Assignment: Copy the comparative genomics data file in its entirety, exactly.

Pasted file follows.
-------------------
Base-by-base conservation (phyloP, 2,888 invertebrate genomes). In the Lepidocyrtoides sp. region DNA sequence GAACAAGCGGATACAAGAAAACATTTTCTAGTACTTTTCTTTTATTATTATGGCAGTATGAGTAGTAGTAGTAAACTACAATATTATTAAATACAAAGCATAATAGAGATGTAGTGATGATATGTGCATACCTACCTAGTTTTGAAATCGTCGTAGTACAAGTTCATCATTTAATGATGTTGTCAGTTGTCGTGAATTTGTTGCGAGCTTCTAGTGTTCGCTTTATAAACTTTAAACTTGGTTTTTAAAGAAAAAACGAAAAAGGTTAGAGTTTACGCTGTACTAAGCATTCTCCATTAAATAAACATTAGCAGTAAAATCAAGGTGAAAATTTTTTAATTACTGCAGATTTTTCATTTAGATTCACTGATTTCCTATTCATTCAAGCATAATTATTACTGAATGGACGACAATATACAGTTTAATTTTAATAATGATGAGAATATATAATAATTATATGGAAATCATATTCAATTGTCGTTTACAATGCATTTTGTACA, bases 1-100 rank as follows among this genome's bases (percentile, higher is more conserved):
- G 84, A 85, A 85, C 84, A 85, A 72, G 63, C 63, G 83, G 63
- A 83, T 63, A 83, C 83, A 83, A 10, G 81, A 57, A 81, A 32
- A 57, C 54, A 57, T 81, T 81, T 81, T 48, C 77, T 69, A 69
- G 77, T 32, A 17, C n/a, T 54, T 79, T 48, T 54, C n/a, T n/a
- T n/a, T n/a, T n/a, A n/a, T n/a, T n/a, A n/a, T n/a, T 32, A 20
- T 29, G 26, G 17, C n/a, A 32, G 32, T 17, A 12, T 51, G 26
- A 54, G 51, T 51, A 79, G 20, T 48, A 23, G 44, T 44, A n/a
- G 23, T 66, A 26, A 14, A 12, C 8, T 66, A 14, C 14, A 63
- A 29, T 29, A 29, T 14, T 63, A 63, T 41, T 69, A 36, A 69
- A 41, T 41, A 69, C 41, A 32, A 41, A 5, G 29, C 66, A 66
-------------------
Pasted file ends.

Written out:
Base-by-base conservation (phyloP, 2,888 invertebrate genomes). In the Lepidocyrtoides sp. region DNA sequence GAACAAGCGGATACAAGAAAACATTTTCTAGTACTTTTCTTTTATTATTATGGCAGTATGAGTAGTAGTAGTAAACTACAATATTATTAAATACAAAGCATAATAGAGATGTAGTGATGATATGTGCATACCTACCTAGTTTTGAAATCGTCGTAGTACAAGTTCATCATTTAATGATGTTGTCAGTTGTCGTGAATTTGTTGCGAGCTTCTAGTGTTCGCTTTATAAACTTTAAACTTGGTTTTTAAAGAAAAAACGAAAAAGGTTAGAGTTTACGCTGTACTAAGCATTCTCCATTAAATAAACATTAGCAGTAAAATCAAGGTGAAAATTTTTTAATTACTGCAGATTTTTCATTTAGATTCACTGATTTCCTATTCATTCAAGCATAATTATTACTGAATGGACGACAATATACAGTTTAATTTTAATAATGATGAGAATATATAATAATTATATGGAAATCATATTCAATTGTCGTTTACAATGCATTTTGTACA, bases 1-100 rank as follows among this genome's bases (percentile, higher is more conserved):
- G 84, A 85, A 85, C 84, A 85, A 72, G 63, C 63, G 83, G 63
- A 83, T 63, A 83, C 83, A 83, A 10, G 81, A 57, A 81, A 32
- A 57, C 54, A 57, T 81, T 81, T 81, T 48, C 77, T 69, A 69
- G 77, T 32, A 17, C n/a, T 54, T 79, T 48, T 54, C n/a, T n/a
- T n/a, T n/a, T n/a, A n/a, T n/a, T n/a, A n/a, T n/a, T 32, A 20
- T 29, G 26, G 17, C n/a, A 32, G 32, T 17, A 12, T 51, G 26
- A 54, G 51, T 51, A 79, G 20, T 48, A 23, G 44, T 44, A n/a
- G 23, T 66, A 26, A 14, A 12, C 8, T 66, A 14, C 14, A 63
- A 29, T 29, A 29, T 14, T 63, A 63, T 41, T 69, A 36, A 69
- A 41, T 41, A 69, C 41, A 32, A 41, A 5, G 29, C 66, A 66